Dr. Hook

by Blake Desaulniers —

Nick Roscoe has seen the Winnipeg towing industry through good times and bad.

Nick Roscoe has a knack for success. From the early days in 1983, with a group of seven or eight independent towers, and his wife Julie at his side, Roscoe has grown Dr. Hook Towing in Winnipeg to a business with 125 employees servicing more than 100,0000 calls every year.

Roscoe got his start early. At age 15, he went to work in a local service station. Like many garages of the day, the business owned and operated a tow truck. After his first taste of the towing life, Roscoe was hooked.

For the next ten years, he worked mainly as a tow operator. Things were tough in Manitoba. A relatively small population spread over a wide area led to a fragmented industry. Long hours. Long miles.

When the City of Winnipeg amalgamated — combining emergency response services and policing — and the province introduced government auto insurance, it looked as though things might change. At the time, there was an effort to unify the industry’s voice to negotiate rates and terms with the government insurer. But in the midst of discussions, the province announced it would award an exclusive contract — an arrangement that still stands. Some 40,000 tows annually now go to a single provider.

Market conditions made survival in the industry too difficult for some. Towers struggled to stay afloat or went under entirely. In 1982, one such struggling operation came to Roscoe’s attention.

“As these companies failed, drivers were out of work. We found a company that had a great name and an operating location. January 1, 1983, Julie and I took over the business,” Roscoe says.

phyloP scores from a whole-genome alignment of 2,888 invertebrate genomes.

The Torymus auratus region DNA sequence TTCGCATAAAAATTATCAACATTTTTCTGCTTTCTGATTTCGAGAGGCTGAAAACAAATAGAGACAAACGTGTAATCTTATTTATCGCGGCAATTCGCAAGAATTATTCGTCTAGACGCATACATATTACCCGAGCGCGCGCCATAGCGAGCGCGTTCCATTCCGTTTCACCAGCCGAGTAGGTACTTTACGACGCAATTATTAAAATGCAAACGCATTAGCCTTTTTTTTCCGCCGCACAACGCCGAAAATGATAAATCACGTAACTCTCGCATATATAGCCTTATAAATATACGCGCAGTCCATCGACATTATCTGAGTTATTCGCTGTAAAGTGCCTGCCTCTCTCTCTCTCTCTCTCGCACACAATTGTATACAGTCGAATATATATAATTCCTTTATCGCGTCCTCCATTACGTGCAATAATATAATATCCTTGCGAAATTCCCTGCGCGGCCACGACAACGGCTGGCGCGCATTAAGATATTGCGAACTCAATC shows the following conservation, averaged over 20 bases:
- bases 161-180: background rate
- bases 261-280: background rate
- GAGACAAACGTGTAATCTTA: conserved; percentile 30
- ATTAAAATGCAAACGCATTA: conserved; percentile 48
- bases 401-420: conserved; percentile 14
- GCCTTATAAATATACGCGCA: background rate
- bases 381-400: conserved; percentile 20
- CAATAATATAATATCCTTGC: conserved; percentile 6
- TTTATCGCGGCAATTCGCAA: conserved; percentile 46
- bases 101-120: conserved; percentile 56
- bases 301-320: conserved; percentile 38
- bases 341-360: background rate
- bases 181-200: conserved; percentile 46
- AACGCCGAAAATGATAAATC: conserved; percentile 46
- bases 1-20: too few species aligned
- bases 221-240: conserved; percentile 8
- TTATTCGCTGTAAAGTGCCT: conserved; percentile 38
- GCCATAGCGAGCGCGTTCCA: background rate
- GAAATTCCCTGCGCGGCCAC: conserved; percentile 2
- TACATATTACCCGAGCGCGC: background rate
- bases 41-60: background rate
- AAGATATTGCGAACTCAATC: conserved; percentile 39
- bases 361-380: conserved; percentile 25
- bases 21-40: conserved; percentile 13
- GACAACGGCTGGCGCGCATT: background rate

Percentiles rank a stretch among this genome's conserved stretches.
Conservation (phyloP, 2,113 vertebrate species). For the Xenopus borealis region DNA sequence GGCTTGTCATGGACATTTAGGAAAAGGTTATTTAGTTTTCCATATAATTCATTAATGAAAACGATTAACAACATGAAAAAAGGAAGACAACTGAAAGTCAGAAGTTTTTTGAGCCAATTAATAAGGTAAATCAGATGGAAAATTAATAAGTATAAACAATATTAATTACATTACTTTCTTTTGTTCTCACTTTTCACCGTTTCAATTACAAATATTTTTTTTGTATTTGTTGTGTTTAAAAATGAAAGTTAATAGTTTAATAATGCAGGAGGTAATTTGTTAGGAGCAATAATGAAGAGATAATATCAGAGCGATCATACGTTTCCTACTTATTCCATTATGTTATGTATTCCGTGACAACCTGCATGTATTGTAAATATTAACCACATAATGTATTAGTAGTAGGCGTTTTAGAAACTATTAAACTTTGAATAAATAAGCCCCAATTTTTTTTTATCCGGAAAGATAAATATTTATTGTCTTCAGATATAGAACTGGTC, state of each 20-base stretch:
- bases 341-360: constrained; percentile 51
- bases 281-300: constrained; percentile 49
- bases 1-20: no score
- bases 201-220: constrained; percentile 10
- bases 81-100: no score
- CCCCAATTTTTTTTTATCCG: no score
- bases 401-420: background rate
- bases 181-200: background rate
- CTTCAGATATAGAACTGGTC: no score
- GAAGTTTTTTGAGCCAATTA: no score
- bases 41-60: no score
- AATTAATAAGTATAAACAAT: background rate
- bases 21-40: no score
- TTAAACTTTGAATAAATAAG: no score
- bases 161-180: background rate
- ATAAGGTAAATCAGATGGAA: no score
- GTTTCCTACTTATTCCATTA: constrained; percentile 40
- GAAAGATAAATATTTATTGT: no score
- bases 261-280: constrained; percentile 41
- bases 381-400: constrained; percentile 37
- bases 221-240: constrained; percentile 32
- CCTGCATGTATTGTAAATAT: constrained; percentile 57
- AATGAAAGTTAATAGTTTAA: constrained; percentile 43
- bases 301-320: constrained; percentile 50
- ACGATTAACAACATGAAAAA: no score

They pulled together a number of independent operators under the Dr. Hook banner. There were fewer than ten. “At the start, I didn’t even own a truck,” Roscoe says. “It was months of operation before I could afford to buy one.” Still, the business took hold and started to thrive.

“Fuel, maintenance, training records and certifications: if something is due for maintenance, or if an operator needs certification or training renewal, it’s all there.”

Roscoe credits Dr. Hook’s ability to compete and grow in no small part to his wife Julie, who handled the administration and accounting side of the business. “I didn’t care much for that side of the business. So together we made a good team,” Roscoe says.

With that as a foundation, the Roscoes have been able to build a highly respected operation while maintaining a balanced life. “This is a 24/7 operation. Now more than it ever was. I’m proud to be able to say we haven’t been closed a single day since we first opened on January 1, 1983.” That being the case, the Roscoes have been careful about not trying to do everything themselves.

“We always have new firms popping up. They always discount pricing, until regular customers realize there’s not much value in getting it done cheaper.”

“We’ve organized everything into divisions and hired great people to manage each division. So rather than managing 125 people, we really only manage a dozen. Hiring right and delegating is important if you don’t want to burn out,” he says.

“As an owner, you can’t do everything,” Roscoe says. “We put trust in the people we hire. Many of them have been with us more than 20 years.”

Roscoe has also continued to re-invest in the business year in and year out, keeping current with equipment and with training.

“We have invested tens of thousands of dollars in WreckMaster training for our people. We have around 100 operators with current certifications from WreckMaster Level 2 through Level 7,” he says. “We’re meticulous about making sure all of our certifications, including those for spill response, are kept current.”

“Nowadays, the basics won’t carry you in the tow business. You have to get a business education, or it will be very tough to succeed.”

Dr. Hook has, for the past nine years, occupied a seven-acre compound. At any given time, there will be between 300 and 1,000 vehicles stored on the lot. The scale of the operations demands sophisticated business and administrative systems, a factor Roscoe understood early on. Today, the fleet is completely online.